Greenpeace International

EU study on bee-killing pesticides increases pressure for ban expansion

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Source: Greenpeace International

Food safety agency highlights dangers of neonicotinoid pesticides

A study by the European Food Safety Authority (EFSA) has linked the spraying of three neonicotinoid pesticides to harmful effects on bees, increasing the pressure on the European Commission to expand a current EU-wide ban to all uses and crops, said Greenpeace.

EFSA assessed the safety of pesticides thiamethoxam (produced by Syngenta), clothianidin and imidacloprid (both produced by Bayer) when sprayed on crops. In their conclusions “high risks were either identified or could not be excluded”  [1]. In the new review, EFSA also pointed to serious knowledge gaps on the impacts of these pesticides on other pollinators stressing that “the risk assessment could not be finalised due to data gaps”. Bees and other pollinators play a crucial role in food production. Around a third of the world’s food crops directly depend on natural pollination from bees and other animals [2].

The current EU ban on the three neonicotinoids does not cover all uses of the pesticides on all crops. For example, spraying in fruit orchards is allowed after blooming, as is the use in greenhouses. Moreover, European countries have granted derogations to the ban – most recently for use on oilseed rape in the UK [3].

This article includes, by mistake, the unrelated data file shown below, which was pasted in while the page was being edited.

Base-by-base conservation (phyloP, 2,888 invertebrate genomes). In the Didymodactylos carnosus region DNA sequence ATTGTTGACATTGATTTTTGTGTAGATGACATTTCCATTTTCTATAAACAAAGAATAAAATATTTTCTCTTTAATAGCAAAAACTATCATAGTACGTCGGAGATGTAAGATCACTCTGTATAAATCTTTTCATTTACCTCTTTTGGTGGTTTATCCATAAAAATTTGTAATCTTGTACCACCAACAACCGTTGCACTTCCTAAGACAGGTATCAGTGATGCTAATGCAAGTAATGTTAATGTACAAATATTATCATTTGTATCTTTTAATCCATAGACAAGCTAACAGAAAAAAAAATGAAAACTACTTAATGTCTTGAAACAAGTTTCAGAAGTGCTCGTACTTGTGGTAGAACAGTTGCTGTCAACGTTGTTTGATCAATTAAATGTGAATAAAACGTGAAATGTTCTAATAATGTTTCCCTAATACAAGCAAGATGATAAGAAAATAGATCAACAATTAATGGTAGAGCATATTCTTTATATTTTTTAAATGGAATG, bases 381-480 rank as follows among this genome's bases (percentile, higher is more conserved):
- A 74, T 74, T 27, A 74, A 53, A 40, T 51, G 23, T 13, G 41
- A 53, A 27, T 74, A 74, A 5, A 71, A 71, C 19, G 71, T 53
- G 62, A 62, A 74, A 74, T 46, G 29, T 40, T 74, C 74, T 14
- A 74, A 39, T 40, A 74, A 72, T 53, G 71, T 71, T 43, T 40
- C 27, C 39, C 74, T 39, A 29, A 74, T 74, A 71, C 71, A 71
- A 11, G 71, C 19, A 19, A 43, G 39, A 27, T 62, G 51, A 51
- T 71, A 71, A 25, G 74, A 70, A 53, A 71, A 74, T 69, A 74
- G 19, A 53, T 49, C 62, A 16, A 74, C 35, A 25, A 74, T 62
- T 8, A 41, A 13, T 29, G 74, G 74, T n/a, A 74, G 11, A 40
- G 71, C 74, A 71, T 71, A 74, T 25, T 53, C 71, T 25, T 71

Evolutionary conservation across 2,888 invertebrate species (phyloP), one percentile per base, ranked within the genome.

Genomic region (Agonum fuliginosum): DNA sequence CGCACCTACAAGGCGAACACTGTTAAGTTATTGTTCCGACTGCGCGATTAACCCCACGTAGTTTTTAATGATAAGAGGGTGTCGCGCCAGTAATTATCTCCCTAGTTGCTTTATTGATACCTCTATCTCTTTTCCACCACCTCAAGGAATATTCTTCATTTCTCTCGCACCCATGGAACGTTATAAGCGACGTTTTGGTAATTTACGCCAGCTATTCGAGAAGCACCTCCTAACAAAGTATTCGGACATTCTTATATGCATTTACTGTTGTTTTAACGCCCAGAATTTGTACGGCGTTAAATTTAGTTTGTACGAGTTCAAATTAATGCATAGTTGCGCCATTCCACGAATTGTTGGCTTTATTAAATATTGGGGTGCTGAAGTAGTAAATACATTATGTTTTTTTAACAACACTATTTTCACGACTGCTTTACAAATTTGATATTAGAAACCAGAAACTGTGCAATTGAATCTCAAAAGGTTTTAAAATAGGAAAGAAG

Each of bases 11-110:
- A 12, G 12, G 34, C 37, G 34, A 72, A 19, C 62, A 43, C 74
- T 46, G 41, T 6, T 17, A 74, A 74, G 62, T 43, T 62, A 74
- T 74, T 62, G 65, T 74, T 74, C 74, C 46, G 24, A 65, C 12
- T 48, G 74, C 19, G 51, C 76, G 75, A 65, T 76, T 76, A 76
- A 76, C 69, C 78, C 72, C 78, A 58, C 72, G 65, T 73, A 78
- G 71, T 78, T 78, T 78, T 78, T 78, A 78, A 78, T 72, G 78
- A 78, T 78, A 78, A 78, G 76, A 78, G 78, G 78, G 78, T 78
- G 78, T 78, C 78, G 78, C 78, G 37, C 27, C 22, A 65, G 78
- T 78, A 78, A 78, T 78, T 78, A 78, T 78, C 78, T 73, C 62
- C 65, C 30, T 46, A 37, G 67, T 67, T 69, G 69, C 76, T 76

Greenpeace EU agriculture policy director Marco Contiero said: “EFSA has confirmed what has already been demonstrated by a wealth of scientific evidence: neonicotinoids are a serious threat to bees and to the future of farming. The Commission should expand the EU-wide ban to cover all uses of neonicotinoids on all crops, and end the self-service approach to derogations. Viable non-chemical alternatives exist and the EU should encourage farmers to use them.”

A recent Greenpeace report outlined a number of effective pesticide-free options for Europe’s apple production [4]. They include companion plants, predator host plants and pheromones, and the use of kaolin clay as a protective barrier on leaves to prevent insects from biting. Governments should invest in non-chemical alternatives and support a switch to a sustainable pesticide-free agriculture.

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